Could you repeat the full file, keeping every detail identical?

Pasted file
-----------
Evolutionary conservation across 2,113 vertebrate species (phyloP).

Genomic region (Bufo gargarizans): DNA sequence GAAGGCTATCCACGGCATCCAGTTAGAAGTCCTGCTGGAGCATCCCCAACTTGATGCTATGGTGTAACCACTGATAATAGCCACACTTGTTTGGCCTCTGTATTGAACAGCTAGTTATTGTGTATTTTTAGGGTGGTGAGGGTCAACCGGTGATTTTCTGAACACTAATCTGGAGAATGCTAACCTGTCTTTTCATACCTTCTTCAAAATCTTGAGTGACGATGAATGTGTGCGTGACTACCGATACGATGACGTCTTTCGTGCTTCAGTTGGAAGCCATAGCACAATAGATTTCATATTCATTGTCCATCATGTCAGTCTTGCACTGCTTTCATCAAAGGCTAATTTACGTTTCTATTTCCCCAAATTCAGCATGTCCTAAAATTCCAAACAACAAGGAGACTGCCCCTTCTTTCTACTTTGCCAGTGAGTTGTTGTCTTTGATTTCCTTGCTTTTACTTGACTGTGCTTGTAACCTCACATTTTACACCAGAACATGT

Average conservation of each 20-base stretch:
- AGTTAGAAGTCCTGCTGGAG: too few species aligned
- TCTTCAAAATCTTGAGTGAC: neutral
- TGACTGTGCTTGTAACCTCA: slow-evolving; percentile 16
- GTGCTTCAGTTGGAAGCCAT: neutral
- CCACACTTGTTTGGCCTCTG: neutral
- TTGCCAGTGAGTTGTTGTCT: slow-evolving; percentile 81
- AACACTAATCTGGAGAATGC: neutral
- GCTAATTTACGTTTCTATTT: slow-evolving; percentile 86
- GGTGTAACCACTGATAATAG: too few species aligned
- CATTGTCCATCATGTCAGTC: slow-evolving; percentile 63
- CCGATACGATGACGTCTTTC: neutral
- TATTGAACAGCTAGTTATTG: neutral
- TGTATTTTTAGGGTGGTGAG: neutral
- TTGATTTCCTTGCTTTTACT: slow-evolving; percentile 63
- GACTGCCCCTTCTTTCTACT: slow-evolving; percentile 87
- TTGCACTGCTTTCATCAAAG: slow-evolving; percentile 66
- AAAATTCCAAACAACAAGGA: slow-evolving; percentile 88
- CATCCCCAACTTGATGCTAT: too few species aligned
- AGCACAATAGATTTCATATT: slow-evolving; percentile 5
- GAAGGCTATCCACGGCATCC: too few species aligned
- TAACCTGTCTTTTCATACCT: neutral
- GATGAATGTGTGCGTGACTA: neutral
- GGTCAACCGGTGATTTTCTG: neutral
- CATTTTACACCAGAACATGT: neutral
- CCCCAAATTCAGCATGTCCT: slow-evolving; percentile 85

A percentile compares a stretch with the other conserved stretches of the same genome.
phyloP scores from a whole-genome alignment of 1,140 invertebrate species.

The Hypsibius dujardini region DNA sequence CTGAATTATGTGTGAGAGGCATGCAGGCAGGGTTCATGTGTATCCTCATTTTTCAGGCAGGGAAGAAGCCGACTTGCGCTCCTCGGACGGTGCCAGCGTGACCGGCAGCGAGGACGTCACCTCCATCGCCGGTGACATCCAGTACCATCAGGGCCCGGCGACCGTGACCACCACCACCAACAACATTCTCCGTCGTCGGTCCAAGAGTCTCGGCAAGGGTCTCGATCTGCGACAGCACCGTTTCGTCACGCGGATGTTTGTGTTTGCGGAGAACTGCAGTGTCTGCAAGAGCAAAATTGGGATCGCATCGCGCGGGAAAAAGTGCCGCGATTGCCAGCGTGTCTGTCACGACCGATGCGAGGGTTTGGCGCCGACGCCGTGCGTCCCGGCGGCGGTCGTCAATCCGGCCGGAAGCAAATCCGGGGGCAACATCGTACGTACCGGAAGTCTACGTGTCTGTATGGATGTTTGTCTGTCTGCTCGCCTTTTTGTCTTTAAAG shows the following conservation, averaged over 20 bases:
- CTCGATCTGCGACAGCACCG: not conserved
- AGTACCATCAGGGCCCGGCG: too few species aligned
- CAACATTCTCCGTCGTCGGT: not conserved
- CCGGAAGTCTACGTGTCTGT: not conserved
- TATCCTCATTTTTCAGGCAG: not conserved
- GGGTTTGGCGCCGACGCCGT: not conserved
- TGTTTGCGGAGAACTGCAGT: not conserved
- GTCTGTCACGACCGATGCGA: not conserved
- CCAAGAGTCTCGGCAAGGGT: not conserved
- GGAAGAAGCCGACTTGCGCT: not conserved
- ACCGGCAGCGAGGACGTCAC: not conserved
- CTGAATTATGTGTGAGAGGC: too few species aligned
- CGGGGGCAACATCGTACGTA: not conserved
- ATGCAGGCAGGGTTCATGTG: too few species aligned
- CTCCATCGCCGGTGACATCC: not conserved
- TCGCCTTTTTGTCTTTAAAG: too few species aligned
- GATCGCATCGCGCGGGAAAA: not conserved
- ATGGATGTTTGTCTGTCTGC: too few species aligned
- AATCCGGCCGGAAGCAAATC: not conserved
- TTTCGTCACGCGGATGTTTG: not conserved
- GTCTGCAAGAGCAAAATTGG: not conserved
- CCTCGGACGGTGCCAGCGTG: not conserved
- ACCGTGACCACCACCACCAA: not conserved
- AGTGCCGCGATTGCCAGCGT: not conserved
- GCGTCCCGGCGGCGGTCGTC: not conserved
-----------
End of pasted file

Evolutionary conservation across 2,113 vertebrate species (phyloP).

Genomic region (Bufo gargarizans): DNA sequence GAAGGCTATCCACGGCATCCAGTTAGAAGTCCTGCTGGAGCATCCCCAACTTGATGCTATGGTGTAACCACTGATAATAGCCACACTTGTTTGGCCTCTGTATTGAACAGCTAGTTATTGTGTATTTTTAGGGTGGTGAGGGTCAACCGGTGATTTTCTGAACACTAATCTGGAGAATGCTAACCTGTCTTTTCATACCTTCTTCAAAATCTTGAGTGACGATGAATGTGTGCGTGACTACCGATACGATGACGTCTTTCGTGCTTCAGTTGGAAGCCATAGCACAATAGATTTCATATTCATTGTCCATCATGTCAGTCTTGCACTGCTTTCATCAAAGGCTAATTTACGTTTCTATTTCCCCAAATTCAGCATGTCCTAAAATTCCAAACAACAAGGAGACTGCCCCTTCTTTCTACTTTGCCAGTGAGTTGTTGTCTTTGATTTCCTTGCTTTTACTTGACTGTGCTTGTAACCTCACATTTTACACCAGAACATGT

Average conservation of each 20-base stretch:
- AGTTAGAAGTCCTGCTGGAG: too few species aligned
- TCTTCAAAATCTTGAGTGAC: neutral
- TGACTGTGCTTGTAACCTCA: slow-evolving; percentile 16
- GTGCTTCAGTTGGAAGCCAT: neutral
- CCACACTTGTTTGGCCTCTG: neutral
- TTGCCAGTGAGTTGTTGTCT: slow-evolving; percentile 81
- AACACTAATCTGGAGAATGC: neutral
- GCTAATTTACGTTTCTATTT: slow-evolving; percentile 86
- GGTGTAACCACTGATAATAG: too few species aligned
- CATTGTCCATCATGTCAGTC: slow-evolving; percentile 63
- CCGATACGATGACGTCTTTC: neutral
- TATTGAACAGCTAGTTATTG: neutral
- TGTATTTTTAGGGTGGTGAG: neutral
- TTGATTTCCTTGCTTTTACT: slow-evolving; percentile 63
- GACTGCCCCTTCTTTCTACT: slow-evolving; percentile 87
- TTGCACTGCTTTCATCAAAG: slow-evolving; percentile 66
- AAAATTCCAAACAACAAGGA: slow-evolving; percentile 88
- CATCCCCAACTTGATGCTAT: too few species aligned
- AGCACAATAGATTTCATATT: slow-evolving; percentile 5
- GAAGGCTATCCACGGCATCC: too few species aligned
- TAACCTGTCTTTTCATACCT: neutral
- GATGAATGTGTGCGTGACTA: neutral
- GGTCAACCGGTGATTTTCTG: neutral
- CATTTTACACCAGAACATGT: neutral
- CCCCAAATTCAGCATGTCCT: slow-evolving; percentile 85

A percentile compares a stretch with the other conserved stretches of the same genome.
phyloP scores from a whole-genome alignment of 1,140 invertebrate species.

The Hypsibius dujardini region DNA sequence CTGAATTATGTGTGAGAGGCATGCAGGCAGGGTTCATGTGTATCCTCATTTTTCAGGCAGGGAAGAAGCCGACTTGCGCTCCTCGGACGGTGCCAGCGTGACCGGCAGCGAGGACGTCACCTCCATCGCCGGTGACATCCAGTACCATCAGGGCCCGGCGACCGTGACCACCACCACCAACAACATTCTCCGTCGTCGGTCCAAGAGTCTCGGCAAGGGTCTCGATCTGCGACAGCACCGTTTCGTCACGCGGATGTTTGTGTTTGCGGAGAACTGCAGTGTCTGCAAGAGCAAAATTGGGATCGCATCGCGCGGGAAAAAGTGCCGCGATTGCCAGCGTGTCTGTCACGACCGATGCGAGGGTTTGGCGCCGACGCCGTGCGTCCCGGCGGCGGTCGTCAATCCGGCCGGAAGCAAATCCGGGGGCAACATCGTACGTACCGGAAGTCTACGTGTCTGTATGGATGTTTGTCTGTCTGCTCGCCTTTTTGTCTTTAAAG shows the following conservation, averaged over 20 bases:
- CTCGATCTGCGACAGCACCG: not conserved
- AGTACCATCAGGGCCCGGCG: too few species aligned
- CAACATTCTCCGTCGTCGGT: not conserved
- CCGGAAGTCTACGTGTCTGT: not conserved
- TATCCTCATTTTTCAGGCAG: not conserved
- GGGTTTGGCGCCGACGCCGT: not conserved
- TGTTTGCGGAGAACTGCAGT: not conserved
- GTCTGTCACGACCGATGCGA: not conserved
- CCAAGAGTCTCGGCAAGGGT: not conserved
- GGAAGAAGCCGACTTGCGCT: not conserved
- ACCGGCAGCGAGGACGTCAC: not conserved
- CTGAATTATGTGTGAGAGGC: too few species aligned
- CGGGGGCAACATCGTACGTA: not conserved
- ATGCAGGCAGGGTTCATGTG: too few species aligned
- CTCCATCGCCGGTGACATCC: not conserved
- TCGCCTTTTTGTCTTTAAAG: too few species aligned
- GATCGCATCGCGCGGGAAAA: not conserved
- ATGGATGTTTGTCTGTCTGC: too few species aligned
- AATCCGGCCGGAAGCAAATC: not conserved
- TTTCGTCACGCGGATGTTTG: not conserved
- GTCTGCAAGAGCAAAATTGG: not conserved
- CCTCGGACGGTGCCAGCGTG: not conserved
- ACCGTGACCACCACCACCAA: not conserved
- AGTGCCGCGATTGCCAGCGT: not conserved
- GCGTCCCGGCGGCGGTCGTC: not conserved